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Shenzhou Spacecraft Goes on Display in Beijing

The success of China's first manned space mission has raised great interest in the various paraphernalia that accompanied the country's first astronaut into orbit. After being exhibited around China for the past month, the equipment is now returning to Beijing where it will once again be put on display.


This is all the stuff that came with Yang Liwei, China's first astronaut, when he made a safe landing after his successful space journey. The re-entry capsule, the space suit, the space food, and the parachute, are now on show in an exhibition in Beijing.


A visitor said, "I believe we will make rapid progress in our astronautics work, which includes our moon exploration project."


Weighing three tons and looking like a huge bell, the Shenzhou V re-entry capsule is the largest in the world. The material used for its cover was deliberately chosen to prevent it from being affected by the more than a thousand-degree heat during its return to earth. The space suit was made from special material to satisfy the astronauts' needs during both the launch and re-entry process. A button enabled the astronaut to adjust the pressure, temperature, and humidity inside his suit. Also on show are a sample of space food and the parachute which helped the re-entry capsule land at the specified area.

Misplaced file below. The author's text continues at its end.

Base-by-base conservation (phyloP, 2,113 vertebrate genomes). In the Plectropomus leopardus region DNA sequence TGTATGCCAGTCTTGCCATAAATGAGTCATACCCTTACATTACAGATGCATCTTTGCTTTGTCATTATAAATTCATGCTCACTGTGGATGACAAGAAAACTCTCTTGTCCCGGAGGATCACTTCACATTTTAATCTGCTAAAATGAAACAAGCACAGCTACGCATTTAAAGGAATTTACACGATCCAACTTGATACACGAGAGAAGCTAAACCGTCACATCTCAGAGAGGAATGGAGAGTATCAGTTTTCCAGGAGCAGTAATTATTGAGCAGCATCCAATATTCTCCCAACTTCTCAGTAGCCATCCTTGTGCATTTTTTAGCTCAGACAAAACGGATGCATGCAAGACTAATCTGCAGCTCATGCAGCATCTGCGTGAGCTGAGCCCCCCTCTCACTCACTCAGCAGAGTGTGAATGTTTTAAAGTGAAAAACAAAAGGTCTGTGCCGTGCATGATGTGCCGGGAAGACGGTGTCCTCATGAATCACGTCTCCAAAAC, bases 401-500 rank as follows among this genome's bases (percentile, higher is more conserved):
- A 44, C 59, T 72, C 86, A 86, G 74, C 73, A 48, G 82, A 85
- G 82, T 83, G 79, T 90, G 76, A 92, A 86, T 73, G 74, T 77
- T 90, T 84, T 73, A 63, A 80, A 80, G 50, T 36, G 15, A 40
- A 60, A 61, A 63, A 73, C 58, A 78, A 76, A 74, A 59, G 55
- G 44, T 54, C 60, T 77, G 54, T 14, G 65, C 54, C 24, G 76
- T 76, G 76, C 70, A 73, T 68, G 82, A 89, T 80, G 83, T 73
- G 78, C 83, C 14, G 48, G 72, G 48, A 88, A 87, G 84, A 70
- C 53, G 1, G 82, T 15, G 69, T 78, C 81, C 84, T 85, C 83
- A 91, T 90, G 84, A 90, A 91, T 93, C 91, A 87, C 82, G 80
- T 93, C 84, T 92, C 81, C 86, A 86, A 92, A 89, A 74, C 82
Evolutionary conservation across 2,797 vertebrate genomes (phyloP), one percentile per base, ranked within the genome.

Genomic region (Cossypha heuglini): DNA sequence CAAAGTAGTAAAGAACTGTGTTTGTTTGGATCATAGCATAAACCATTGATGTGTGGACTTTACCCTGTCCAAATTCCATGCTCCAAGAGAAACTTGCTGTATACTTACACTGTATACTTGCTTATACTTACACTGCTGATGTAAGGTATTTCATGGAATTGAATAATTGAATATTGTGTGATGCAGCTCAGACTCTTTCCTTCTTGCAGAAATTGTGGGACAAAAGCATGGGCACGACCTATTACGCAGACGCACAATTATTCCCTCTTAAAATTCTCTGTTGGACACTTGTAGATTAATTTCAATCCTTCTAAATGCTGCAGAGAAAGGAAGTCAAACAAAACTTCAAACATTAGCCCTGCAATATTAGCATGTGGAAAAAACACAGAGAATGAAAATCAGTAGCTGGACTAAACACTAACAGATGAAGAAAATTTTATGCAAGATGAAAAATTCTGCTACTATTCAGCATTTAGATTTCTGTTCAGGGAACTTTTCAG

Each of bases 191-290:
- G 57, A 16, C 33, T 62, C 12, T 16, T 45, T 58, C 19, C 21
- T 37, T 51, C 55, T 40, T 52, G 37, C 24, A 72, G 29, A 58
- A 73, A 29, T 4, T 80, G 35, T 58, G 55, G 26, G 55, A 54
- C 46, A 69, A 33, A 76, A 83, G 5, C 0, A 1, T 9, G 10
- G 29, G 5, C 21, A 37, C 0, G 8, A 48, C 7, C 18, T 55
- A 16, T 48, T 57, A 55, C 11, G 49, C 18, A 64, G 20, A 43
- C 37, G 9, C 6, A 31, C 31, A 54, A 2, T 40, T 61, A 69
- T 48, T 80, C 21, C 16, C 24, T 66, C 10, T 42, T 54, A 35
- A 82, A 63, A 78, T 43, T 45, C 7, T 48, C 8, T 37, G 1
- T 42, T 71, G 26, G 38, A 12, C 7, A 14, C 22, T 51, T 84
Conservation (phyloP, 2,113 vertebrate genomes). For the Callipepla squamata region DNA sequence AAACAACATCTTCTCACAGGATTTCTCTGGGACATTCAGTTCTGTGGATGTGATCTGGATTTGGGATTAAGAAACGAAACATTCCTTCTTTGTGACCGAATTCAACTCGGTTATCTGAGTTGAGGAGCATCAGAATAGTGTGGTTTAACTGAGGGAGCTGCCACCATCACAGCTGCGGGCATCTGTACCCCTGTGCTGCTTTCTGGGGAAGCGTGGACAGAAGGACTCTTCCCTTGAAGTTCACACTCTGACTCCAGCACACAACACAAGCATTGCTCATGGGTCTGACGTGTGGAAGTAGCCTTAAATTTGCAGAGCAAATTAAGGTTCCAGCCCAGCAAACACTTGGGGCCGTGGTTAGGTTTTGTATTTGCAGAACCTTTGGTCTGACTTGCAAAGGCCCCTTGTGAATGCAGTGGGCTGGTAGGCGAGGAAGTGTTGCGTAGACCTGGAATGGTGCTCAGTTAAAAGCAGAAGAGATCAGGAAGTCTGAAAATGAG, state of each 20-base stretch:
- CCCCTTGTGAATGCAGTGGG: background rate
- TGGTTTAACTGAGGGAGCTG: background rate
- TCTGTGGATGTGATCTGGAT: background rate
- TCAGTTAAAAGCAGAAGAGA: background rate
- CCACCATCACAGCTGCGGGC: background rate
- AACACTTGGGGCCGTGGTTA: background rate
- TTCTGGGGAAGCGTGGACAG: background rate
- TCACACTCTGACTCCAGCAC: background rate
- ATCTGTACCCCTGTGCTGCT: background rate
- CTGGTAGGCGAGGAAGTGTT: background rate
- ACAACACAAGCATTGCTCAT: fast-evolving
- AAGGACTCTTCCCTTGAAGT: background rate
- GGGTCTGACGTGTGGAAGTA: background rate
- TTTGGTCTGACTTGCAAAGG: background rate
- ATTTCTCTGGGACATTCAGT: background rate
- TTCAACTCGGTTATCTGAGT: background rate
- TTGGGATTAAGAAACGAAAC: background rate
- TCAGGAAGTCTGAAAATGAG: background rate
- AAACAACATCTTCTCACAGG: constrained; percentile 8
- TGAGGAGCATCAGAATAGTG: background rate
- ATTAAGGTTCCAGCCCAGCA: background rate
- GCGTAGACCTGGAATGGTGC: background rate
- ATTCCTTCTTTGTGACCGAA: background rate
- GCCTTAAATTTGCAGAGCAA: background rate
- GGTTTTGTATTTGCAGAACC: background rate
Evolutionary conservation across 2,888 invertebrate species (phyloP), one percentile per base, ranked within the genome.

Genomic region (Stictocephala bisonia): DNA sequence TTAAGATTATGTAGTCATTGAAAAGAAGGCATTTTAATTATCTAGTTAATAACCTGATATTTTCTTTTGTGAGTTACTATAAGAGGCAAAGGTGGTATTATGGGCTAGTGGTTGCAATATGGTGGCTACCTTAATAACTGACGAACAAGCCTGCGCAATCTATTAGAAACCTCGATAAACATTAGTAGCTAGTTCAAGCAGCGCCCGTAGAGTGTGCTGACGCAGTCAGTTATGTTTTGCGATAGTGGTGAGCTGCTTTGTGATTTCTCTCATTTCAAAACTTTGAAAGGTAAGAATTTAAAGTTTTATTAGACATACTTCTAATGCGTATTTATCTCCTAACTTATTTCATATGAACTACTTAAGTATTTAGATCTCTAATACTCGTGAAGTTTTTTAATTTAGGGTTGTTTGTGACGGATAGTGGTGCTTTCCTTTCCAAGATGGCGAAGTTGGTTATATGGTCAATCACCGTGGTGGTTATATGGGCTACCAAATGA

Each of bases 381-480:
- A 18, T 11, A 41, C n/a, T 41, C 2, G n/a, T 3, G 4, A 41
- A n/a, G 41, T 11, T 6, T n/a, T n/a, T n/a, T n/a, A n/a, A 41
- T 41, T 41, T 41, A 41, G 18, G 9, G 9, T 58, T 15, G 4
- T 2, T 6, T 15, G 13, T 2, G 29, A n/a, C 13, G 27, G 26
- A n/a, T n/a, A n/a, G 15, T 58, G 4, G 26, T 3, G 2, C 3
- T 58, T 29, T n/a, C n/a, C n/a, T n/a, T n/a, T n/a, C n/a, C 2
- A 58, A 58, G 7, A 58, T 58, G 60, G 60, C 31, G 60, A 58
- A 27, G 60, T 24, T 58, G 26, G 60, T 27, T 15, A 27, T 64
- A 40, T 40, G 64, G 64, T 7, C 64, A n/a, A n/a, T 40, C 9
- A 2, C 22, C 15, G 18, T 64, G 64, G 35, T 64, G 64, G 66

Yuan Jiajun, director of China Academy of Space Technology, said, "We say our equipment are of high quality because they were able to conform to our plan, and meet the related technological requirements for the whole process."


Over the past month, the equipment have been displayed at Hong Kong, Macao, Shanghai and Chongqing. The exhibitions attracted tens of thousands of people who wanted to see them up close.


Shenzhou V is a milestone of China's astronautics development that will live forever in the memory of the Chinese people. As China realizes more of its space ambitions in the future, the country can expect to see launches of more Shenzhou spacecraft.


(CCTV.com November 25, 2003)


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